Q&A with Robert Guenther, head of corporate venturing, Henkel Tech Ventures

Robert Günther heads Henkel Tech Ventures, Germany-based adhesives, cosmetics and laundry care product manufacturer Henkel’s corporate venture capital (CVC) arm, from the finance side.

1. Any highlights from the past year?

We acquired one of our laundry services startups we previously had been an investor in and joint development agreements with several material science startups.

2. What are the plans for the year ahead?

Bringing the corporate venture capital activities to the next level by adding true measurable value to startups and being recognised as one of the partners-of-choice in the venture capital ecosystem;

Pairing up with the most promising startups in the material science and FMCG (fast-moving consumer goods) space worldwide and together reach the next level through a partnership on eye level.

3. Could you mention some milestones achieved at your unit so far?

Structuring and setting-up Henkel Ventures activities with a commitment of €150m including sourcing, screening, assessment and investment processes as well as organising post-deal management and structuring of the portfolio management;

Responsible for execution of more than 20 direct VC investments globally and across different industries during the last four years;

Active portfolio management with exits.

4. Please mention some pain points and opportunities you have encountered in corporate venturing.

Not-invented-here syndrome and convince internal colleagues of new ideas;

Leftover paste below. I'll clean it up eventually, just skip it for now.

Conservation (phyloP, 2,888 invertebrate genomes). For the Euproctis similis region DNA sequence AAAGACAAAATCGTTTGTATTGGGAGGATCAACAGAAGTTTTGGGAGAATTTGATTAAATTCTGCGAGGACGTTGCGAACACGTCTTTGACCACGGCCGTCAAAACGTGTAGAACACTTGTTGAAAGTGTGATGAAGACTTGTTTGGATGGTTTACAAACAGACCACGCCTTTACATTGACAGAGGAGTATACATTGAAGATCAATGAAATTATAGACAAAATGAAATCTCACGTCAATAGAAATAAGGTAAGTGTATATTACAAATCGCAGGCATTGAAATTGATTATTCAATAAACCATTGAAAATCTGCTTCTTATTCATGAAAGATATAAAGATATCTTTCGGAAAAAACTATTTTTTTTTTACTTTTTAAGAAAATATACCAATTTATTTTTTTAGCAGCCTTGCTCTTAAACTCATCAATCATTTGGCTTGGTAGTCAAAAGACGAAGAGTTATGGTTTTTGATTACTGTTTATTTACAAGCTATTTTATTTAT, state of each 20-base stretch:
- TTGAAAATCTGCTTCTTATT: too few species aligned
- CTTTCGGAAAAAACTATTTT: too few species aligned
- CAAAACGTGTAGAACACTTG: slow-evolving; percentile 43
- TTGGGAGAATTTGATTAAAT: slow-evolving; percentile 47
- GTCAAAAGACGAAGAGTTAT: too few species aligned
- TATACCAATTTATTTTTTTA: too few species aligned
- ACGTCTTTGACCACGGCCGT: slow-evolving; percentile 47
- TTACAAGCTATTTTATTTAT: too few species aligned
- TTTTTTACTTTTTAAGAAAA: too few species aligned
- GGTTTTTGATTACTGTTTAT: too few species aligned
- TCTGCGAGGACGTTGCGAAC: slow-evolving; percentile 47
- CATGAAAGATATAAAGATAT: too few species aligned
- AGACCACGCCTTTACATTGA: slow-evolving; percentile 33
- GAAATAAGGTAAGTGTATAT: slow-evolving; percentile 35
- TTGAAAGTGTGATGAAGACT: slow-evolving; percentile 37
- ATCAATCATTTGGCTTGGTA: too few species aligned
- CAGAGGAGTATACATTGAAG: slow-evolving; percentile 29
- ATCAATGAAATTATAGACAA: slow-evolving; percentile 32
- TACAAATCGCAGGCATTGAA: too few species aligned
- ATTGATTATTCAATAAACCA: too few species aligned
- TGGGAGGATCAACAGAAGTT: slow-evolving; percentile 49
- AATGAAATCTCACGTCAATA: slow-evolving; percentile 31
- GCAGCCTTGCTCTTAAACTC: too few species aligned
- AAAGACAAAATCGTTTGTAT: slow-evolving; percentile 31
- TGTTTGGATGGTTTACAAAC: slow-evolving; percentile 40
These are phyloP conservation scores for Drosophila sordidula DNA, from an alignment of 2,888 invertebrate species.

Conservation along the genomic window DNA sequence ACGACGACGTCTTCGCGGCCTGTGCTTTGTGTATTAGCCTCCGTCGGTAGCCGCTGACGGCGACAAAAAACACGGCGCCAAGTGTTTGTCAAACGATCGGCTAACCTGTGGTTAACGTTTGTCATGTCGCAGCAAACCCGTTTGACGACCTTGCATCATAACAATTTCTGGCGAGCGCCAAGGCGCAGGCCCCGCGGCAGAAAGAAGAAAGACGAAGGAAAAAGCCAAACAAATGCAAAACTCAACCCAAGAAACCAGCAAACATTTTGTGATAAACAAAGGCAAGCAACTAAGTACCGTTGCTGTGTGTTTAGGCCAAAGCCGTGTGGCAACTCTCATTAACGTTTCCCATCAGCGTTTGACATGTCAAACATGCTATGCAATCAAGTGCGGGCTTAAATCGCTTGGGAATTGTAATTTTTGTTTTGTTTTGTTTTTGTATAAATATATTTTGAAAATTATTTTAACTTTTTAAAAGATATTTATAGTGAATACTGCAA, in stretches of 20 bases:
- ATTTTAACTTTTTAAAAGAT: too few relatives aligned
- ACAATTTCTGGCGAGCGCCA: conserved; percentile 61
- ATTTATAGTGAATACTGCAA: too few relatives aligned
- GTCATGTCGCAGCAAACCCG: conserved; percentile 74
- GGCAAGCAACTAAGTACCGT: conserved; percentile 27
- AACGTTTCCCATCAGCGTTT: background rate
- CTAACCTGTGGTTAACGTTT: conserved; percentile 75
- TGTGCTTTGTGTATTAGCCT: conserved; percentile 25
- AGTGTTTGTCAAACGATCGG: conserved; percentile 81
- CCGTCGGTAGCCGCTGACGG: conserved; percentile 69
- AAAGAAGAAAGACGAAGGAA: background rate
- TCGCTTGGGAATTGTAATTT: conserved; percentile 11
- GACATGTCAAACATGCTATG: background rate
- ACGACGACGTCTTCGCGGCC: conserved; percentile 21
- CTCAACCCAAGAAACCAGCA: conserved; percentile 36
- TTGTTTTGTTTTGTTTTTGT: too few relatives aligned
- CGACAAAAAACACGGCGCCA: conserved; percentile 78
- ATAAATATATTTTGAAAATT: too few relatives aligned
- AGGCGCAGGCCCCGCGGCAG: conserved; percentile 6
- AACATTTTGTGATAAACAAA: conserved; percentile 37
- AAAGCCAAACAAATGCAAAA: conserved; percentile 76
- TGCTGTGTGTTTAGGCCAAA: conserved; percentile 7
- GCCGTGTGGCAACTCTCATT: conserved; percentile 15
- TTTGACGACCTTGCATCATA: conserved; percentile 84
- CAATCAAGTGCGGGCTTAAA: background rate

Bad news comes first – internal alignment and expectations management is core for the success of a CVC unit;

Change the attitude of the organisation towards risk talking and different KPI measures for success;

Strategic value needs to be measurable otherwise it is seen from the organisation as an excuse to burn money;

The continuity of the team is core for the CVC unit as personal experience and network are crucial for a successful venture capitalist;

Installing corporate high potential in CVC positions and keeping them there as a career booster for the next two years will not be sustainable in the long run.

5. What do you think all CVCs could do better to make it a stronger industry?

Build on the trustful relationships in the industry and further broaden the exchange among CVCs;

Be reasonable when you interact with startups – on terms: do not ask for things in the term sheets that would scare away financial investors in coming rounds;

Try to not distract the startup from their vision by bonding it to close to the corporate – offer support (pull from startup) and avoid to provide too much guidance (push from the corporate).

6. For colour, what did you do prior to CVC or in your spare time?

I have my educational background in finance. I hold a PhD in management from the University of St Gallen and graduated from HHL – Leipzig Graduate School of Management in Business Administration.

I started my career in investment banking working on the equity capital market side being responsible for the execution of IPOs, share placements, and capital increases as well as M&A transactions.

Thereafter I worked three years for a Swiss family office where my role included managing early-stage investment opportunities in the European VC space with a focus on the circular economy, life science, and industrial tech.

Since 2015 I am with Henkel where I started in the M&A department and since 2016 I am heading the corporate venturing activities from the finance side.

My interests include modern art (exchange with contemporary artists), travelling (interest in landscape and travel photography), mountains (mountaineering in the summer and skiing during the winter) and tennis (competitive but for joy).